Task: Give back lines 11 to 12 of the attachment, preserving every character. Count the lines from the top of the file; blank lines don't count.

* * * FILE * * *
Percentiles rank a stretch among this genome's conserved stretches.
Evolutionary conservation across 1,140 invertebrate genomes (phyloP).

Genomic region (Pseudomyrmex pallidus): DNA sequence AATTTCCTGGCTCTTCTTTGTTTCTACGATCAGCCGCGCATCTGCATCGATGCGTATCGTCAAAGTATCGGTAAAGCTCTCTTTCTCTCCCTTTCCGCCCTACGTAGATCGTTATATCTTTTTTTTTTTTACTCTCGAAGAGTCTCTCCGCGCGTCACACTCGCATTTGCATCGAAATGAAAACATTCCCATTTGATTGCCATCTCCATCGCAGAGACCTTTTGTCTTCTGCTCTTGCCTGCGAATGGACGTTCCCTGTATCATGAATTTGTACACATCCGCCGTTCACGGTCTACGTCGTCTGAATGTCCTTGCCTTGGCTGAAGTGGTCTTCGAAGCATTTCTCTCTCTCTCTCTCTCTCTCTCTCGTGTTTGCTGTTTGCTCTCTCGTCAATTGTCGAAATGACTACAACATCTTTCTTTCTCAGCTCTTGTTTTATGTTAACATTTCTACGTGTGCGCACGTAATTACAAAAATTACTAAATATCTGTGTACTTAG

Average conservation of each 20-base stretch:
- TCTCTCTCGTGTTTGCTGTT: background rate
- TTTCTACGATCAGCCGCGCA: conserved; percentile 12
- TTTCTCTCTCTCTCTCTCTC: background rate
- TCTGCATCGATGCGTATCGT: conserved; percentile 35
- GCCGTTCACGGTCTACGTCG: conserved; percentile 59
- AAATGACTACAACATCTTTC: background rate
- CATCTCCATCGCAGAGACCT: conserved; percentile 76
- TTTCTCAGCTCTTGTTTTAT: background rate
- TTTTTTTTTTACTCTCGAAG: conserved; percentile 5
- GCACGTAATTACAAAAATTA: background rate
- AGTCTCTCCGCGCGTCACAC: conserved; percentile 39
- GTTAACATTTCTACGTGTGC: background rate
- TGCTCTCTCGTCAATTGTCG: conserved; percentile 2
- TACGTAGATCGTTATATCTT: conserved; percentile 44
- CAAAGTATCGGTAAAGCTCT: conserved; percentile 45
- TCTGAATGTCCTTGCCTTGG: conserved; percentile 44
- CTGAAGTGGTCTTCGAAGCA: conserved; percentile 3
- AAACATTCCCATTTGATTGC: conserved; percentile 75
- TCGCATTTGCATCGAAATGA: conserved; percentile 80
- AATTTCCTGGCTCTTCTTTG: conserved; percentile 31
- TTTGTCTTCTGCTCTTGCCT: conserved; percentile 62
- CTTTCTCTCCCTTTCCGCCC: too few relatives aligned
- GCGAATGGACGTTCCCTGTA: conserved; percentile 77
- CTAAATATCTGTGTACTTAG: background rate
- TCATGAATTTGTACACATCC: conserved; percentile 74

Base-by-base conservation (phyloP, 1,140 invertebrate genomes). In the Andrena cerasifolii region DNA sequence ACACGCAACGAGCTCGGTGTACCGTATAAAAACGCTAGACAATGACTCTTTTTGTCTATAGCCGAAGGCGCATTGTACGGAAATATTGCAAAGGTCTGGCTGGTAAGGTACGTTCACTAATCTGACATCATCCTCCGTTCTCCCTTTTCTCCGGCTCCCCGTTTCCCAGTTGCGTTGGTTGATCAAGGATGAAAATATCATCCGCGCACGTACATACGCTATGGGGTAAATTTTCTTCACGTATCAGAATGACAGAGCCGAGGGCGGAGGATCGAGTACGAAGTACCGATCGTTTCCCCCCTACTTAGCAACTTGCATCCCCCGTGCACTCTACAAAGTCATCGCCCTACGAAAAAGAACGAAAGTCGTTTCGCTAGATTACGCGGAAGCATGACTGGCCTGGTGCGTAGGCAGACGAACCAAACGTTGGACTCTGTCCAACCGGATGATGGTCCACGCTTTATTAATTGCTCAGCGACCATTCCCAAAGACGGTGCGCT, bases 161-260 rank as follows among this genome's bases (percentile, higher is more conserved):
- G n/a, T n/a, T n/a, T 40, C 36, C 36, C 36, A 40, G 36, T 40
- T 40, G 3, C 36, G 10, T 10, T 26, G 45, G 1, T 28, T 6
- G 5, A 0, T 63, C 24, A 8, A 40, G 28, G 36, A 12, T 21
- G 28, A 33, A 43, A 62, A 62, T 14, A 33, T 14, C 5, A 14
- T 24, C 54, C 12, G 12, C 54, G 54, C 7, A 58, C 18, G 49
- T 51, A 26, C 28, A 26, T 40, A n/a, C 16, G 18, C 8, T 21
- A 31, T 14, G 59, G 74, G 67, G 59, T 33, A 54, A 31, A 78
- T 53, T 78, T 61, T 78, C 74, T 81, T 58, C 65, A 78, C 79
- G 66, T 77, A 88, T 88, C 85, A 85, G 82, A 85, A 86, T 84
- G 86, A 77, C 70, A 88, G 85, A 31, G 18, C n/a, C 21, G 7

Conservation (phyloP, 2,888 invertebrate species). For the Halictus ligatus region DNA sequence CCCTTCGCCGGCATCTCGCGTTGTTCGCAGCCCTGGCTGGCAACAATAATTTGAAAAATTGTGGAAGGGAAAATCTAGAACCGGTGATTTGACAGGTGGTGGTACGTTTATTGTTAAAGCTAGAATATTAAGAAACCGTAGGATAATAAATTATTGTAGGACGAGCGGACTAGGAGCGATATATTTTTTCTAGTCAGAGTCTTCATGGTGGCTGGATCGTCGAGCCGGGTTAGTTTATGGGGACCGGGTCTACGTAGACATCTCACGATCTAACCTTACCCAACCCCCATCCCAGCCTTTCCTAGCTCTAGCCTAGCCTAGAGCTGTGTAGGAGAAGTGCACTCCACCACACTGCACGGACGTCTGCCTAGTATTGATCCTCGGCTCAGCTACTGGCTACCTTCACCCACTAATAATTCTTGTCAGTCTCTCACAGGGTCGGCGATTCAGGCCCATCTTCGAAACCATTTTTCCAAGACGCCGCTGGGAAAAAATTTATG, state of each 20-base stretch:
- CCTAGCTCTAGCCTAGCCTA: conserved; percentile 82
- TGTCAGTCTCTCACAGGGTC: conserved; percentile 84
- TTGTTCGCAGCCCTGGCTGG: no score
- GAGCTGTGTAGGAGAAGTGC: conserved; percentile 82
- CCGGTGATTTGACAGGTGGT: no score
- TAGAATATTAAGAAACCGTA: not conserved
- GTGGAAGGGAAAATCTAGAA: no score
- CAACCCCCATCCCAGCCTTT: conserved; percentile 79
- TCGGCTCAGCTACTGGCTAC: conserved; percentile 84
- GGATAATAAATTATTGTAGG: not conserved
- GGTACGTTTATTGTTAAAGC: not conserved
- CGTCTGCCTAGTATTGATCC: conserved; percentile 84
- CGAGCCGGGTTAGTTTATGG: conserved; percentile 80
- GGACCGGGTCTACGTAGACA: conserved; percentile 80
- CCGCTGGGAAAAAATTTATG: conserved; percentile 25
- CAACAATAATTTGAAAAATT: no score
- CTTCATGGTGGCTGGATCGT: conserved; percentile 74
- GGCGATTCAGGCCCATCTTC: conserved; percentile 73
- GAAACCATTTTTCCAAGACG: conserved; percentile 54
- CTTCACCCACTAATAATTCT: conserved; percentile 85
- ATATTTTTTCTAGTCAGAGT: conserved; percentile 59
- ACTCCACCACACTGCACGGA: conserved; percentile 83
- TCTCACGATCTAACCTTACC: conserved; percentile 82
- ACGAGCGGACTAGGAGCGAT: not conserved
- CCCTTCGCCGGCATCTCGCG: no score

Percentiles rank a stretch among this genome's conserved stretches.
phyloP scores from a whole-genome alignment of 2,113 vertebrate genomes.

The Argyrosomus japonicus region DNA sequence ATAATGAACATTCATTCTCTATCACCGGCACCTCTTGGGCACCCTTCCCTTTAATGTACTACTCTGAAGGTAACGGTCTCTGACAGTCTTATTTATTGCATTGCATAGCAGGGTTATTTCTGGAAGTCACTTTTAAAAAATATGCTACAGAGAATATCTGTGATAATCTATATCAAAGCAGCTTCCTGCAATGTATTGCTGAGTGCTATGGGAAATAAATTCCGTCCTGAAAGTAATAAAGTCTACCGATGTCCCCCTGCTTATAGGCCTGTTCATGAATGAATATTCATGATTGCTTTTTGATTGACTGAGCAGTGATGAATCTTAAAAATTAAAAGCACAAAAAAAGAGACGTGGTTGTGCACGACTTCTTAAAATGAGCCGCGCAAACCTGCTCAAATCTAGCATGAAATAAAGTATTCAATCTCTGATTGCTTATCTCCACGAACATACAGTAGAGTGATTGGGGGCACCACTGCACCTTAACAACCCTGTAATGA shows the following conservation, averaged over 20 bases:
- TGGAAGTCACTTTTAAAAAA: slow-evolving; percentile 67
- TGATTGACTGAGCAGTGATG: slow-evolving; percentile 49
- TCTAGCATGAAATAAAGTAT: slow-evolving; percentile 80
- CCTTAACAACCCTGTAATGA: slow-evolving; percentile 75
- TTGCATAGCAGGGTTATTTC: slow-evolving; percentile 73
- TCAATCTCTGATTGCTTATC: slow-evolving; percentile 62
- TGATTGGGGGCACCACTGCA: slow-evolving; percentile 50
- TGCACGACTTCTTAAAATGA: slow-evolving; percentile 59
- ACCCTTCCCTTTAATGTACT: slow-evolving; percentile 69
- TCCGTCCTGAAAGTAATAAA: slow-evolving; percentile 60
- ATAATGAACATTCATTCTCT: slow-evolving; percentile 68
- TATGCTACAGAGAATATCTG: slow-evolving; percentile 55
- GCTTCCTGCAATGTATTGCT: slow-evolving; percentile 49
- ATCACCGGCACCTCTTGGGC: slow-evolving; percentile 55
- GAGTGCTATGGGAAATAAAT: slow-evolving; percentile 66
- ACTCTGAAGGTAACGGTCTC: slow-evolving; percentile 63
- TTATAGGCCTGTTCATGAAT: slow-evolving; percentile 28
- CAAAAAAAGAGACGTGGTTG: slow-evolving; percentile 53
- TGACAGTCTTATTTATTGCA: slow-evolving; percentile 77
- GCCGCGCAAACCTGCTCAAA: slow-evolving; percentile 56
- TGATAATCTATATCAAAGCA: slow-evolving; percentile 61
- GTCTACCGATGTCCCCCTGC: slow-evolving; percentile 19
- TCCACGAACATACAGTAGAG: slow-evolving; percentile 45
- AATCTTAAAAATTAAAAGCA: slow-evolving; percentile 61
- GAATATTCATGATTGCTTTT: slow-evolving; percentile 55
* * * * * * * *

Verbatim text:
- CATCTCCATCGCAGAGACCT: conserved; percentile 76
- TTTCTCAGCTCTTGTTTTAT: background rate